A Mountain Yellow-legged Frog   
Photo by Christina Simmons, San Diego Zoo Global ©

The San Diego Zoo Global, a not-for-profit organization that operates the San Diego Zoo and the San Diego Zoo Safari Park, continued its efforts to restore a stable and thriving population of Mountain Yellow-legged Frogs (MYLF) in the San Jacinto Mountains.

Earlier this month, a team of scientists, led by Dr. Debra Shier, associate director for the Conservation Research Division of the San Diego Zoo, released 87 tadpoles and 30 adults into the Stone Creek habitat.

“The good news is we’re making progress,” Shier said.

Last year, many tadpoles were released. Shier was happy to discover many had survived the winter and evolved into juvenile frogs on the mountain. 

“Tadpoles are the risky stage,” she stated. “Once they can get through tadpole to juvenile, they are more likely to survive … if hundreds of tadpoles are released, we rarely saw any juveniles.” 

This is one reason the zoo is keeping the tadpoles until they become juveniles. She did say, there is one adult that was released in 2016 that is doing well.

To assign success to the reintroduction of a species, Shier described four steps that need to be successfully achieved. 

A team of scientist from the San Diego Zoo Institute of Conservation Research recently released adult and tadpole Mountain Yellow-legged Frogs into a historic habitat on the mountain. Photo by Tammy Spratt, San Diego Zoo Global ©

First, the species must settle into the release site. Second, scientists verify if the species survived at the location. Next, the population must begin to grow beyond the numbers released. Finally, success means there is a viable and stable population.

The MYLF doesn’t reproduce until its third or fourth year, according to Shier. “So we have a couple more years [to wait],” she added. “But they have amazing reproductive output.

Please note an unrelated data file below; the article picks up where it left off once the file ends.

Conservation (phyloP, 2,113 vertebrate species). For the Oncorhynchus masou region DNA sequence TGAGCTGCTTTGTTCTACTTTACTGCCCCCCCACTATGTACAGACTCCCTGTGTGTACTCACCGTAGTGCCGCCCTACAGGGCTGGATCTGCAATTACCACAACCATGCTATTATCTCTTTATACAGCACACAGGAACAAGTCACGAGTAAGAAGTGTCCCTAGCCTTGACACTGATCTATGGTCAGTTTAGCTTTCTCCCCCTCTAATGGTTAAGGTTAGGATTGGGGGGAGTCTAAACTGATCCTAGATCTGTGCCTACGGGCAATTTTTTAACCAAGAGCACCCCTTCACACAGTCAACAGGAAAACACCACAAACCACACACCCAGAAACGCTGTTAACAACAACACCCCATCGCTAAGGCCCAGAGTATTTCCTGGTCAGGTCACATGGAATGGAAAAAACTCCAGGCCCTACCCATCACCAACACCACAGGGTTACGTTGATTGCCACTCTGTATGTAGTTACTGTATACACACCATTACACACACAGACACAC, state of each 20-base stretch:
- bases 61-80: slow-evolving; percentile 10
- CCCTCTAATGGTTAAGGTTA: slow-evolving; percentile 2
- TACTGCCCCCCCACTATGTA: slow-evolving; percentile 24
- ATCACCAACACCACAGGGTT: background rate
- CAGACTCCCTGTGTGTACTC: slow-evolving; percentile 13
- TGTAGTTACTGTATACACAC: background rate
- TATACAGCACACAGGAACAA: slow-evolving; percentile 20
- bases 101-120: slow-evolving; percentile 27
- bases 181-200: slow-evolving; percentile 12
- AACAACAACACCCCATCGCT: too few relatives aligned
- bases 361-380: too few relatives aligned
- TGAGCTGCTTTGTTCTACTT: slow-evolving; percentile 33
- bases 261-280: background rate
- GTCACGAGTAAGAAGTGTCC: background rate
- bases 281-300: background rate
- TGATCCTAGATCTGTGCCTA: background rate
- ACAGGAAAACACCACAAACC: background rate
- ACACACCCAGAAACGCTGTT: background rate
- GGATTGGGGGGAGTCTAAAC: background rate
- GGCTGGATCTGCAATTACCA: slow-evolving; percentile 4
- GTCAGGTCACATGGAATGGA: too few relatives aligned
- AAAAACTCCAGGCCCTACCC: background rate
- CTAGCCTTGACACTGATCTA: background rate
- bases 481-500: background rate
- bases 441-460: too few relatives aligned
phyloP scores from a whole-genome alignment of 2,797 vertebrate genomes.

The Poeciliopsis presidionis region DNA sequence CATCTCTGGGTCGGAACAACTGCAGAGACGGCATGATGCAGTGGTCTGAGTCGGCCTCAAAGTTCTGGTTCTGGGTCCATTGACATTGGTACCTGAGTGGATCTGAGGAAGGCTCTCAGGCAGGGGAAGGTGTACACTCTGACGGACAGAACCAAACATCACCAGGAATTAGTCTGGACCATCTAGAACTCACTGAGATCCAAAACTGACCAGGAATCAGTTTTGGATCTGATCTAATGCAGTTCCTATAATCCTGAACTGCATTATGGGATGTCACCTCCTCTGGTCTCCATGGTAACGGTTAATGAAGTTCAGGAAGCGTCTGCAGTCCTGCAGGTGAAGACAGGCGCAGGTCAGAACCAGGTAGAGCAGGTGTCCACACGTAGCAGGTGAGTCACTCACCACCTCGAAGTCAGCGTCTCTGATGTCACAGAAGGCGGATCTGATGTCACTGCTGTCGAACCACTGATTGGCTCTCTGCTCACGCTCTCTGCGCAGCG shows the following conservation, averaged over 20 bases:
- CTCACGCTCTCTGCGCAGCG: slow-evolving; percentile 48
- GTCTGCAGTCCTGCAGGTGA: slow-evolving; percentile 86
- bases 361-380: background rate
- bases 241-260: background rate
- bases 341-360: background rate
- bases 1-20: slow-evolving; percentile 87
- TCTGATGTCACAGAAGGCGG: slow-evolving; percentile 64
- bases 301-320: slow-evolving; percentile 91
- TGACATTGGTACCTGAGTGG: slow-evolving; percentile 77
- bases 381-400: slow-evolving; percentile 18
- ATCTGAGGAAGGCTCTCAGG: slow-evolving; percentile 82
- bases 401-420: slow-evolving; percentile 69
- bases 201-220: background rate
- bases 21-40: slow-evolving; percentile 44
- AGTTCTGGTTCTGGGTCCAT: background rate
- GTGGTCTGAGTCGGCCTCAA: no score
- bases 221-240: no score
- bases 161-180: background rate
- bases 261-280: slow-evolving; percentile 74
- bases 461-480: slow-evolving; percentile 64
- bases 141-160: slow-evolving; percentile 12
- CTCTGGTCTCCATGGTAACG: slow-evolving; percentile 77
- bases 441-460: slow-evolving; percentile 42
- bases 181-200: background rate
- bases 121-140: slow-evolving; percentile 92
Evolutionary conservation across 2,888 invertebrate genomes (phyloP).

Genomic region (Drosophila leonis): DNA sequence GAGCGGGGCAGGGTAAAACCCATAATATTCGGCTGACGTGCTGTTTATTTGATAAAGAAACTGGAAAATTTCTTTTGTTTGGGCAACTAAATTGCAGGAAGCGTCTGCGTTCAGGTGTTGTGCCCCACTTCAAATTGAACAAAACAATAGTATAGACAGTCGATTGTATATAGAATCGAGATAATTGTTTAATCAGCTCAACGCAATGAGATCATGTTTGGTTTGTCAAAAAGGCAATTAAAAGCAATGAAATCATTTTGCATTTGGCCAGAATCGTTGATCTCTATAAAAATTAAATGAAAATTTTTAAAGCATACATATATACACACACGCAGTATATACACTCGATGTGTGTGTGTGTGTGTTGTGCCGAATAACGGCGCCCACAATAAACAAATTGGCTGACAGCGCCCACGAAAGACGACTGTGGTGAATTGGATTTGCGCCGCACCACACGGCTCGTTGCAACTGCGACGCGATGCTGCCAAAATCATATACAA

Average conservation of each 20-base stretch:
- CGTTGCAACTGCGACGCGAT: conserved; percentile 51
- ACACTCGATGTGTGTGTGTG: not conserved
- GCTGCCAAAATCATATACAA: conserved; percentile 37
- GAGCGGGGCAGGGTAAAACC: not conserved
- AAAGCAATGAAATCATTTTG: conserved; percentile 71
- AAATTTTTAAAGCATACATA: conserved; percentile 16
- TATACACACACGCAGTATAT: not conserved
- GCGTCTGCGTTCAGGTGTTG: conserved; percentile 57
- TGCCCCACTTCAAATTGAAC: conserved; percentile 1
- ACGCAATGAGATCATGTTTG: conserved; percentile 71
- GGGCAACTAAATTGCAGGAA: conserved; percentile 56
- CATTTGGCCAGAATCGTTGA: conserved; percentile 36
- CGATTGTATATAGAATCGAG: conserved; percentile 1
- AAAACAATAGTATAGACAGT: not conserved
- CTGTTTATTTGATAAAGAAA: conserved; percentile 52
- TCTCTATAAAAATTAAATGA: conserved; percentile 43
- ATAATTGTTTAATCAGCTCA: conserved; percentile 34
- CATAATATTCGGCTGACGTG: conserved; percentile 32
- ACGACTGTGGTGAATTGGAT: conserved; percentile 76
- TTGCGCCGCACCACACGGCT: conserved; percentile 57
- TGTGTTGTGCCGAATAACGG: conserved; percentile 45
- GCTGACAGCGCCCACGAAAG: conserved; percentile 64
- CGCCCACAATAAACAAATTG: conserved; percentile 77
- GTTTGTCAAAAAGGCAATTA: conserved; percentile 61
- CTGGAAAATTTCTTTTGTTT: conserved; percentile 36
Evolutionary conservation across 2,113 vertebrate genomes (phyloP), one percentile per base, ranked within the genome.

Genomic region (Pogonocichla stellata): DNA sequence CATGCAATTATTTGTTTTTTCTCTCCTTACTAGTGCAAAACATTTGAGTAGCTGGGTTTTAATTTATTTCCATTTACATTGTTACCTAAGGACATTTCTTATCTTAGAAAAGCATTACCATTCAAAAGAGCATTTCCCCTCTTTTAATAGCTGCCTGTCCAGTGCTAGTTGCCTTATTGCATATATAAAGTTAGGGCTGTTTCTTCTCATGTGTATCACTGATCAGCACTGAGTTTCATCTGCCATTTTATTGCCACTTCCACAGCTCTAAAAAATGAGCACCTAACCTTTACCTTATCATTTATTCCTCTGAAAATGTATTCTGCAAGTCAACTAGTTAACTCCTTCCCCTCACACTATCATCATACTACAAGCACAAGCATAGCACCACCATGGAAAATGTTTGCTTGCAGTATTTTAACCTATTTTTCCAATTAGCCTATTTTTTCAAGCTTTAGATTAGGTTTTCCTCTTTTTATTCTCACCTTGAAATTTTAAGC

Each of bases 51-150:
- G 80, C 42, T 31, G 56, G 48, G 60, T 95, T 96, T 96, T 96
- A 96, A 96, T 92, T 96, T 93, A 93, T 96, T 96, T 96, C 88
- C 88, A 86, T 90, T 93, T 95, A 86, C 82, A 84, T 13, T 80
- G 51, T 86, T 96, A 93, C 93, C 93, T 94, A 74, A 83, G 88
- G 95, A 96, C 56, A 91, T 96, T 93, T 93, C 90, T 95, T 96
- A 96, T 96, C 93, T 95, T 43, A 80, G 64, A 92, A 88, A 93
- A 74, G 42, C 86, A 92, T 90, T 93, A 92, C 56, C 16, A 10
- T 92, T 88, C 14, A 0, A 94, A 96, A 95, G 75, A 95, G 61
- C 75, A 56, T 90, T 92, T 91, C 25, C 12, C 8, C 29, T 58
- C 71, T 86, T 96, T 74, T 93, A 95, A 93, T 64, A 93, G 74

“For each individual that survives, it makes an exponential difference in the species’ recovery,” she said.

This year, in collaboration with the U.S. Geological Survey, the zoo was able to develop transmitters small enough to be implanted in the frog’s tissue.

Transmitters have been used in the past, but they had to be applied to the frogs skin, and often fell off, as the frogs moved through the stream habitat.

The frogs are not big so an on-site survey of the population often missed many which were able to hide under rocks or in crevices. 

These improved transmitters will help the zoo collect valuable data on the MYLF’s activities. Shier hopes the data will let them know how the frogs settle in the winter, how much of the habitat they use, and which release sites most benefit the population.

The transmitters will have enough power to send signals during the winter and possibly into the spring.

While the drought years earlier in the decade posed a challenge for the MYLF’s survival, this year looks positive. “There is a lot of water still in the creeks this late in the summer,” she said.

Over the past 40 years, the MYLF population steadily declined due to multiple factors including habitat loss, drought, introduced predators (trout), pollution and the deadly amphibian disease chytridiomycosis, caused by the chytrid fungus. The frog population numbers fell so dramatically that the species was listed as endangered, under the Endangered Species Act.

Staff from the San Diego Zoo’s Institute for Conservation Research has been working to restore the MYLF population for more than a decade. In 2006, scientists collected Mountain Yellow-legged Frog tadpoles from the remaining wild populations in the San Jacinto Mountains and took them to the zoo’s institute where, for the first time, specialists were able to establish a captive breeding program for the species.

The success of the captive breeding enabled a release of tadpoles in 2010.